Monday, September 21, 2009

Household debt, consumption and wealth

It is very common these days to hear that the global economy has no way of recovering because the most powerful engine of global demand – the American consumer – is choking in debt. US household debt has reached $14 trillion in 2009, or 100% relative to GDP. At a recent conference in China, panelists were wondering how growth in the global economy would resume given that the American consumer had disappeared under the burden of debt.

On September 17, the Federal Reserve released their “Flow of Funds” report, where we can find data on household debt for 2009Q2. Indeed, this debt stands at $14.068 trillion or slightly less than 100% of GDP. Does this mean that the economy is doomed? There are two points that one has to take into account when evaluating the role of household debt in the economy.

1. Debt is only one side of the story. Households also own assets. Consumption is a function of (net) wealth, not only of indebtedness. Up to a first approximation what matters is the difference between assets and liabilities. Indeed, no one thinks that a person with $10 million in debt is going to cut his or her consumption, if you know that this person has $10 billion in assets. So, how do American consumers fare in terms of net worth? Below is a graph with three ratios – assets-to-GDP, debt-to-GDP and net-worth-to-GDP. Although household debt stands at 100% of GDP, assets owned by US households currently stand at $67.2 trillion or 475% of GDP. The net worth of the American households is estimated to be over 375% of GDP.

Are these assets sufficient? This is hard to tell because theory does not provide convincing guidance as to what the wealth-to-GDP ratio should be. But we can look at the data to see how these numbers compare to historical averages. The average ratio of US household net worth from 1952Q1 to 2009Q2 is about 350% (if we exclude the two bubbles, the ratio is 330%). In short, US households today have more net wealth than they had in normal times in the post WWII period. Contrary to all complaints, US households today are richer than at any point in time in the pre-1995 period (and again, this is relative to GDP; in absolute terms no one will be surprised that this statement is true).

But maybe it is the composition of debt that matters – people today live off their credit cards. It turns out that consumer credit has increased indeed over the past 20 years but the numbers are not shocking. From about 14% in 1990, consumer credit rose to 17.3% in 2009 (again the numbers are relative to GDP).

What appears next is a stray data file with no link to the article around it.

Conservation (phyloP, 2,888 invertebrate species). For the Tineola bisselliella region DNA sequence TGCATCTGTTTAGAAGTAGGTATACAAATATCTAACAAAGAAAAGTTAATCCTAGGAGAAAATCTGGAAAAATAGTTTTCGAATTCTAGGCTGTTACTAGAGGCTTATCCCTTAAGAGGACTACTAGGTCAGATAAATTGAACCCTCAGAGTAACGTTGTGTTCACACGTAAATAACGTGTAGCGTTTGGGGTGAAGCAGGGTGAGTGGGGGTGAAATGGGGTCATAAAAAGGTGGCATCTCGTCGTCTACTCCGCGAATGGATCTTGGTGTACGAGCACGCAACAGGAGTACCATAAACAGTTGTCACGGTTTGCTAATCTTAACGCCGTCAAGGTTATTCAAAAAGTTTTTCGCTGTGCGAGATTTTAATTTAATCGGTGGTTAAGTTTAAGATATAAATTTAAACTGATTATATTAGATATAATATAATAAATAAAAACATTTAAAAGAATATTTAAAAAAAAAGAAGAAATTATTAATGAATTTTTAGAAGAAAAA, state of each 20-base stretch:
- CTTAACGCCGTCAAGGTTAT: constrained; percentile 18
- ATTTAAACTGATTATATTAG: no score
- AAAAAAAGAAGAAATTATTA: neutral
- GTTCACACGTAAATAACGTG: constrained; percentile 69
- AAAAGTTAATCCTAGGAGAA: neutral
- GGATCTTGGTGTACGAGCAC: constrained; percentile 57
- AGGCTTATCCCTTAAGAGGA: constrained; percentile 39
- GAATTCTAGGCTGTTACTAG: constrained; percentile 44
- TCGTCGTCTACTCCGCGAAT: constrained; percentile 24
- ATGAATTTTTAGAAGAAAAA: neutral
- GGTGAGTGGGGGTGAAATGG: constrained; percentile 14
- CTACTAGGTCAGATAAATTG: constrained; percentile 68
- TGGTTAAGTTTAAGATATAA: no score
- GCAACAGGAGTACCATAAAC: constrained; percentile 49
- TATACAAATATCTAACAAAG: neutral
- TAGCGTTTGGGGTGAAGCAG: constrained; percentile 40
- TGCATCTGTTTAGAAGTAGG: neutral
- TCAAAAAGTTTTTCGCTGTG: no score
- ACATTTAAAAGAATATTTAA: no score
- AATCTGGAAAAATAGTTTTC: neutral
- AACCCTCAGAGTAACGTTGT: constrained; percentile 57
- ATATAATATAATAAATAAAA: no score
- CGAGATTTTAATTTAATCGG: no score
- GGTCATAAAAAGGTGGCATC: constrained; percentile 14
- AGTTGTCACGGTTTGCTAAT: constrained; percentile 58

One counter-argument to the points that I raise above would be that all of this wealth is only on paper – we saw how bubbles deflate and therefore we cannot count $67.2 trillion is assets at their face value. To accept this argument, however, we must admit that the real estate bubble has not deflated yet. It could be true, but looking at data we find that house prices relative to income are close to their historical averages from the pre-bubble 1980s and 1990s. In other words, an argument that the wealth is only paper wealth should argue that the US is in a permanent state of a bubble.

2. Even if we concede that debt can reduce consumption for an individual, it is a bit trickier to make the same argument for the national economy. The reason is that the liability of one individual is an asset for someone else. In the graph above, the thin blue line is in fact included in the thick red line!

At first, it might be startling to think that indebtedness of one household is an asset of another one. But if you imagine a bank and its balance sheet, you can quickly realize that all the loans that banks give (assets for the bank) must be financed with a deposit, equity or another instrument on the liability side.

There are ways in which this “neutrality of debt” may break down. For example, if those who are indebted have a higher propensity to consume than the lenders, then debt will lead them to cut their consumption by more than the lenders will increase theirs (due to the wealth effect). This is possible and even plausible, but it is not clear whether empirically this effect is significant. Second, it might be that household debt is held by foreigners. Again, the data are not very supportive of this hypothesis because the net foreign asset position of the US is not (yet) devastating – less than 20% of GDP.

In general, many other “imperfections” in the market economy can result in the importance of debt for aggregate consumption, and I do agree that some of these imperfections are realistic and important. The main point of the argument is that we need a more nuanced view of why debt matters. We should keep in mind that the net worth of US households is still quite high (375% of GDP) and that debt should be viewed from a general equilibrium point of view and not only in absolute terms.

Ilian Mihov